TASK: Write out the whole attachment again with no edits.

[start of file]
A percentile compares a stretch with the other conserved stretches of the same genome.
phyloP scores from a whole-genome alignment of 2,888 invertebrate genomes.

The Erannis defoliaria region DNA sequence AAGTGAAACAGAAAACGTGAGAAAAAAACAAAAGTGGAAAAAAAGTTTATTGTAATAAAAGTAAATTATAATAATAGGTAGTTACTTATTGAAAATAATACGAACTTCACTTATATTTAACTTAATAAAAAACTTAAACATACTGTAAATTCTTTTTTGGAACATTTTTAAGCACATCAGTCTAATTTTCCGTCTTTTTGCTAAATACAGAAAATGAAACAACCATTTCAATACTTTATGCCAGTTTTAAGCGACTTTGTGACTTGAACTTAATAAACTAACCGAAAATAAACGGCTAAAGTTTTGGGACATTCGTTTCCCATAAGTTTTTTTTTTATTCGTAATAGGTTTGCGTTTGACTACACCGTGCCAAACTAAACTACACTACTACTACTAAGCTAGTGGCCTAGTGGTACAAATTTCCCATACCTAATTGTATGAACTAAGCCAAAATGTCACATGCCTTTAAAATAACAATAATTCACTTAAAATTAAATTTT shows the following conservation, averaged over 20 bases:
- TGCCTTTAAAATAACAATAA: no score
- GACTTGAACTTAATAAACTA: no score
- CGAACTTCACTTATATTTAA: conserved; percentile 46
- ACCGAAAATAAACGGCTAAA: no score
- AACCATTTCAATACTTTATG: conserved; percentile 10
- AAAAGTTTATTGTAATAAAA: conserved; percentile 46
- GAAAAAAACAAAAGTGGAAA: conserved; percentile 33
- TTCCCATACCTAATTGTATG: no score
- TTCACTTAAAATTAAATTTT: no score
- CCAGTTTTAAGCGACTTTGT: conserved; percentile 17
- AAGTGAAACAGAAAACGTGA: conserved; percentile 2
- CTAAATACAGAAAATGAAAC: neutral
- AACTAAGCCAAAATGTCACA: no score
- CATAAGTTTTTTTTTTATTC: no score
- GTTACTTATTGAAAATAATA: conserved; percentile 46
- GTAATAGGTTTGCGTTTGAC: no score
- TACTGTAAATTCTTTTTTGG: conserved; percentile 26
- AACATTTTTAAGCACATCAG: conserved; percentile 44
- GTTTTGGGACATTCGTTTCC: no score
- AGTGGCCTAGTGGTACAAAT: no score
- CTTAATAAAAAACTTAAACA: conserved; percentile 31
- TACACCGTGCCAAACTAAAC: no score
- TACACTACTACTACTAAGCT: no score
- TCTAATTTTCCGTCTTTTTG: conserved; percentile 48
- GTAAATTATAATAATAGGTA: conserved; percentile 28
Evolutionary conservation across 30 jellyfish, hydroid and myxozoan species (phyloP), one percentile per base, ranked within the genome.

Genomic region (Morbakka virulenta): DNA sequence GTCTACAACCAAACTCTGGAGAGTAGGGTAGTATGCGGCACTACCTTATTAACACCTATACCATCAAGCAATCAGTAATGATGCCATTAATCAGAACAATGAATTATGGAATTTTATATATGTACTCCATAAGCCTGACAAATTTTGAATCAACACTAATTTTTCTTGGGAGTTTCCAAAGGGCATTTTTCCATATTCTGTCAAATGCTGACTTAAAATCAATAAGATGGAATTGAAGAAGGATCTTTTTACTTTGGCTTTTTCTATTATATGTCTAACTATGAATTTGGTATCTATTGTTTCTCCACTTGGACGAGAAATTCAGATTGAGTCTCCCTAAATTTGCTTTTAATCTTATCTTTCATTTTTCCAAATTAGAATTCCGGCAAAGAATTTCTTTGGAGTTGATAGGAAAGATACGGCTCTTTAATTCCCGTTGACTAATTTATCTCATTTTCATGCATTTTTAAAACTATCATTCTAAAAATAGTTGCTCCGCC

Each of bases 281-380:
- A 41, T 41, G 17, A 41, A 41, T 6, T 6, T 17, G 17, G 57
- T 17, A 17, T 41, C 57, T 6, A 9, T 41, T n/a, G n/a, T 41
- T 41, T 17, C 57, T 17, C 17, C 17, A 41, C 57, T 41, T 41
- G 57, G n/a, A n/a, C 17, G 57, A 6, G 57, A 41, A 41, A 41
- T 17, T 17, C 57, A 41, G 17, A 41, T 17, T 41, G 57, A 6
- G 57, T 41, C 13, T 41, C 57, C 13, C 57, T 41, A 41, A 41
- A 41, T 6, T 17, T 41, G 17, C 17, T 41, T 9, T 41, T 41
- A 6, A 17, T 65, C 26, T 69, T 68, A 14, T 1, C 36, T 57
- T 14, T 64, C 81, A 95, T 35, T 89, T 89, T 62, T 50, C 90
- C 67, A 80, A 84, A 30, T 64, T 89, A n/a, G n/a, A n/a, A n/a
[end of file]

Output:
A percentile compares a stretch with the other conserved stretches of the same genome.
phyloP scores from a whole-genome alignment of 2,888 invertebrate genomes.

The Erannis defoliaria region DNA sequence AAGTGAAACAGAAAACGTGAGAAAAAAACAAAAGTGGAAAAAAAGTTTATTGTAATAAAAGTAAATTATAATAATAGGTAGTTACTTATTGAAAATAATACGAACTTCACTTATATTTAACTTAATAAAAAACTTAAACATACTGTAAATTCTTTTTTGGAACATTTTTAAGCACATCAGTCTAATTTTCCGTCTTTTTGCTAAATACAGAAAATGAAACAACCATTTCAATACTTTATGCCAGTTTTAAGCGACTTTGTGACTTGAACTTAATAAACTAACCGAAAATAAACGGCTAAAGTTTTGGGACATTCGTTTCCCATAAGTTTTTTTTTTATTCGTAATAGGTTTGCGTTTGACTACACCGTGCCAAACTAAACTACACTACTACTACTAAGCTAGTGGCCTAGTGGTACAAATTTCCCATACCTAATTGTATGAACTAAGCCAAAATGTCACATGCCTTTAAAATAACAATAATTCACTTAAAATTAAATTTT shows the following conservation, averaged over 20 bases:
- TGCCTTTAAAATAACAATAA: no score
- GACTTGAACTTAATAAACTA: no score
- CGAACTTCACTTATATTTAA: conserved; percentile 46
- ACCGAAAATAAACGGCTAAA: no score
- AACCATTTCAATACTTTATG: conserved; percentile 10
- AAAAGTTTATTGTAATAAAA: conserved; percentile 46
- GAAAAAAACAAAAGTGGAAA: conserved; percentile 33
- TTCCCATACCTAATTGTATG: no score
- TTCACTTAAAATTAAATTTT: no score
- CCAGTTTTAAGCGACTTTGT: conserved; percentile 17
- AAGTGAAACAGAAAACGTGA: conserved; percentile 2
- CTAAATACAGAAAATGAAAC: neutral
- AACTAAGCCAAAATGTCACA: no score
- CATAAGTTTTTTTTTTATTC: no score
- GTTACTTATTGAAAATAATA: conserved; percentile 46
- GTAATAGGTTTGCGTTTGAC: no score
- TACTGTAAATTCTTTTTTGG: conserved; percentile 26
- AACATTTTTAAGCACATCAG: conserved; percentile 44
- GTTTTGGGACATTCGTTTCC: no score
- AGTGGCCTAGTGGTACAAAT: no score
- CTTAATAAAAAACTTAAACA: conserved; percentile 31
- TACACCGTGCCAAACTAAAC: no score
- TACACTACTACTACTAAGCT: no score
- TCTAATTTTCCGTCTTTTTG: conserved; percentile 48
- GTAAATTATAATAATAGGTA: conserved; percentile 28
Evolutionary conservation across 30 jellyfish, hydroid and myxozoan species (phyloP), one percentile per base, ranked within the genome.

Genomic region (Morbakka virulenta): DNA sequence GTCTACAACCAAACTCTGGAGAGTAGGGTAGTATGCGGCACTACCTTATTAACACCTATACCATCAAGCAATCAGTAATGATGCCATTAATCAGAACAATGAATTATGGAATTTTATATATGTACTCCATAAGCCTGACAAATTTTGAATCAACACTAATTTTTCTTGGGAGTTTCCAAAGGGCATTTTTCCATATTCTGTCAAATGCTGACTTAAAATCAATAAGATGGAATTGAAGAAGGATCTTTTTACTTTGGCTTTTTCTATTATATGTCTAACTATGAATTTGGTATCTATTGTTTCTCCACTTGGACGAGAAATTCAGATTGAGTCTCCCTAAATTTGCTTTTAATCTTATCTTTCATTTTTCCAAATTAGAATTCCGGCAAAGAATTTCTTTGGAGTTGATAGGAAAGATACGGCTCTTTAATTCCCGTTGACTAATTTATCTCATTTTCATGCATTTTTAAAACTATCATTCTAAAAATAGTTGCTCCGCC

Each of bases 281-380:
- A 41, T 41, G 17, A 41, A 41, T 6, T 6, T 17, G 17, G 57
- T 17, A 17, T 41, C 57, T 6, A 9, T 41, T n/a, G n/a, T 41
- T 41, T 17, C 57, T 17, C 17, C 17, A 41, C 57, T 41, T 41
- G 57, G n/a, A n/a, C 17, G 57, A 6, G 57, A 41, A 41, A 41
- T 17, T 17, C 57, A 41, G 17, A 41, T 17, T 41, G 57, A 6
- G 57, T 41, C 13, T 41, C 57, C 13, C 57, T 41, A 41, A 41
- A 41, T 6, T 17, T 41, G 17, C 17, T 41, T 9, T 41, T 41
- A 6, A 17, T 65, C 26, T 69, T 68, A 14, T 1, C 36, T 57
- T 14, T 64, C 81, A 95, T 35, T 89, T 89, T 62, T 50, C 90
- C 67, A 80, A 84, A 30, T 64, T 89, A n/a, G n/a, A n/a, A n/a